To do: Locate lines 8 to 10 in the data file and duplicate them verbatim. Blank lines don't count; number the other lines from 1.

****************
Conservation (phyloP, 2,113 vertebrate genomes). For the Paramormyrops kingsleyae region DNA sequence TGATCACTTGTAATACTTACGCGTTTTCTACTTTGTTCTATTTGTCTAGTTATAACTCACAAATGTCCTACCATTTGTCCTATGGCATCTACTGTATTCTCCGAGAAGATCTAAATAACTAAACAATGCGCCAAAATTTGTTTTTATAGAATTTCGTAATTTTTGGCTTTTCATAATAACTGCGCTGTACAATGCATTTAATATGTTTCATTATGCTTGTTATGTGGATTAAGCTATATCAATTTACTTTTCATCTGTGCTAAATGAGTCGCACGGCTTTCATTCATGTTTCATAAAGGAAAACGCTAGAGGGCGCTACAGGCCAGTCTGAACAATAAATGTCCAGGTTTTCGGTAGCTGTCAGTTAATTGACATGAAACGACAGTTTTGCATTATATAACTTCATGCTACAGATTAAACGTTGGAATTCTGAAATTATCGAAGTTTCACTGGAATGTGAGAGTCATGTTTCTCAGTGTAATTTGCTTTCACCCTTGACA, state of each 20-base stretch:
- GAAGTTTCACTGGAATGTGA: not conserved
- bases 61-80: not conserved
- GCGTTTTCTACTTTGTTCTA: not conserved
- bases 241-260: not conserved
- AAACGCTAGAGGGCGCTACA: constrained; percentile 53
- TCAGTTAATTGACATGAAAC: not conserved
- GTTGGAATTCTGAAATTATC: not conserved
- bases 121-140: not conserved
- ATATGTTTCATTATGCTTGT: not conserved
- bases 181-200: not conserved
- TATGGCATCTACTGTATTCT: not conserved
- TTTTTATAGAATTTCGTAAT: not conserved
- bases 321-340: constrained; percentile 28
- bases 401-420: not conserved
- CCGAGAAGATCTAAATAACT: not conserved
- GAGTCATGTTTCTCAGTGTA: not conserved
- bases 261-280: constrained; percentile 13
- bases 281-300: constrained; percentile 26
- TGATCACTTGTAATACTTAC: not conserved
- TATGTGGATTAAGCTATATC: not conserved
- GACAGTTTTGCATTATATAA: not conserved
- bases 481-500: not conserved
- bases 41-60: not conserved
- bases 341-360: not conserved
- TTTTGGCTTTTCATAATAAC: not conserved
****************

- GTTGGAATTCTGAAATTATC: not conserved
- bases 121-140: not conserved
- ATATGTTTCATTATGCTTGT: not conserved